Can You Tick It..?

Last night I faced a dilemma, just as Dave Gray was arriving for tea and to watch a film the mobile beeped with news of a Manx Shearwater at Eyebrook Reservoir. Manxie is a big bird in VC55 and a bird I dipped by minutes at Saddington Reservoir way back when. There can’t have been many since then and none that were twitchable. Leigh was right to put any notion of going for it last night out of my head.

Ok then, I thought I’d go first light today but subsequent events made me hold on that decision. The bird was reported to be exhausted and this was later changed to report it was caught in something and a rescue was to be attempted if possible.

As it turns out a boat couldn’t be found at such a late hour and the bird was found dead this morning. This made me ponder a question… if a bird is found in poor health, taken into care and released then could you tick it? Personally I couldn’t go and tick a released bird in that way. Why? Well at the time of release it couldn’t be truly considered to be in a wild and unfettered state, could it.

In that case then what about ringed birds? Well I haven’t ever faced the dilemma of ticking an in-the-hand bird that wasn’t refound later. Anyway, being ringed is no barrier to it being a wild bird.

I suppose it’s up to each birder but a bird released from care is little better than one knowingly fed on board ship. We wouldn’t add Snowy Sheathbill to the British list… would we?

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8 responses to “Can You Tick It..?

  1. What’s the difference between a bird ‘knowingly fed on board ship’ and a Dark-eyed Junco at a garden bird table?

  2. thedrunkbirder

    It might not have been knowingly fed on board a ship… ?

  3. The jury is out on whether the manxie was caught up in some way…one things for sure tho…it was very exhausted…otherwise it wouldn’t have been floating in shitty weed 20ft offshore on a Midlands reservoir..!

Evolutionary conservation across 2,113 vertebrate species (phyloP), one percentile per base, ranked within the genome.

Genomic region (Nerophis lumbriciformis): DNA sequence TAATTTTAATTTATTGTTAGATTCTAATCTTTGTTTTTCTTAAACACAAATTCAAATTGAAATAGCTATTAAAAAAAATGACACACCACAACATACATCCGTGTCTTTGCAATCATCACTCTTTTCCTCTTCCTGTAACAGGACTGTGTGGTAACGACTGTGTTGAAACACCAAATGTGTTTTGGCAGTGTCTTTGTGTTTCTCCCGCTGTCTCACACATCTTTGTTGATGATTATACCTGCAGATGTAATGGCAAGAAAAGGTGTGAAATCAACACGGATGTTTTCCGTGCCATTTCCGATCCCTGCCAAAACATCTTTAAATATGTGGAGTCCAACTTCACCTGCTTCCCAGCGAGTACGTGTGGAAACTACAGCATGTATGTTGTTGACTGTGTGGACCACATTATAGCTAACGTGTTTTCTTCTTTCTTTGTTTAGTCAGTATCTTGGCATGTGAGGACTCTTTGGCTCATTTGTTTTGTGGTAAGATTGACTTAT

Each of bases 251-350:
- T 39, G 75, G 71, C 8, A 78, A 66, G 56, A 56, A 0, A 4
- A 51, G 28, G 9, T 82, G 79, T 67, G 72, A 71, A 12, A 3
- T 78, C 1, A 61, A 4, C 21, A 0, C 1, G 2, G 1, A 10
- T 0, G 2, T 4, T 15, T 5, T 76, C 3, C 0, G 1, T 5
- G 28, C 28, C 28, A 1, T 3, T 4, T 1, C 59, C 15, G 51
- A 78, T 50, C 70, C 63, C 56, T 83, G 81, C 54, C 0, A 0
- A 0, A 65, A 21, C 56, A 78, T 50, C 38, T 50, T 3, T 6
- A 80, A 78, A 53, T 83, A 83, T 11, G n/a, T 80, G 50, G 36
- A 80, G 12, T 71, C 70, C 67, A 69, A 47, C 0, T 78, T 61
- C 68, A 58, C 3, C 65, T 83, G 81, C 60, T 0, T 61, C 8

Re ticking birds in the hand…up to the individual of course…but not quite ‘cricket’ is it..? I went to see a Pallid swift being released years ago in Norfolk…only to watch it nosedive into the dirt 2 minutes later….how exciting and fulfilling was that…? Fuck a duck it was crap…so don’t do it…[unless you really must]…

    ps…hopefully you may get another crack at a manxie John..depending on what the remnants of hurricane Katia do..or don’t do…[another Sabs would be nice]…better still a Great Shearwater on the dam wall at Rutty…[ha]..!

  4. you’ll not be able to sidestep the question on Sunday, so give it some thought.. 😉

  5. thedrunkbirder

    I didn’t think I had side-stepped it. If a bird finds its way here and then locates a good, easy food source that’s fine by me. If it’s been knowing helped to survive the trip then it’s toast!

  6. Sad news this morning for those that didn’t see the Saddington bird shear away magnificently ………
    Birds released after ringing are clearly different to birds released after having been vetted, nursed, cared for, fed up etc. Mind you, it would be a whole different ball game if mischief-making ringers started offering up mealworms etc just prior to release!
    Vagrants (like yankee passerines) that are located at an unnatural food source (like bird tables) are acting exactly like native wild birds – no problem with that. It’s not like they have been forcedly ‘delivered’ to the table and hand-fed, they could (and do) choose to feck off at any minute.
    The difference with vagrants that arrive after having been maintained / kept alive through feeding on ships is that they may not have otherwise survived the journey. With species that have precedence for long migrations then provided there is no clear evidence that they’ve been fed then ir seems right to ‘presume innocence’. Stuff like the Sheathbill are quite rightly considered differently.

  7. Desert Storm

    Interesting point! Birds that have been ringed are not even an issue in my mind, just part of the game.
    Now, when a bird is picked up and taken into care for a short while that is down to the observer, I would like to see how many chuck the Hunstanton Rock Thrush off their list who saw it post Sparrowhawk?
    What about my Stormie at Sallyport last year??

  8. thedrunkbirder

    Your Stormie was just grounded and released very quickly, it was healthy but had just grounded itself and needed a bit of a lift to help it get off the ground.

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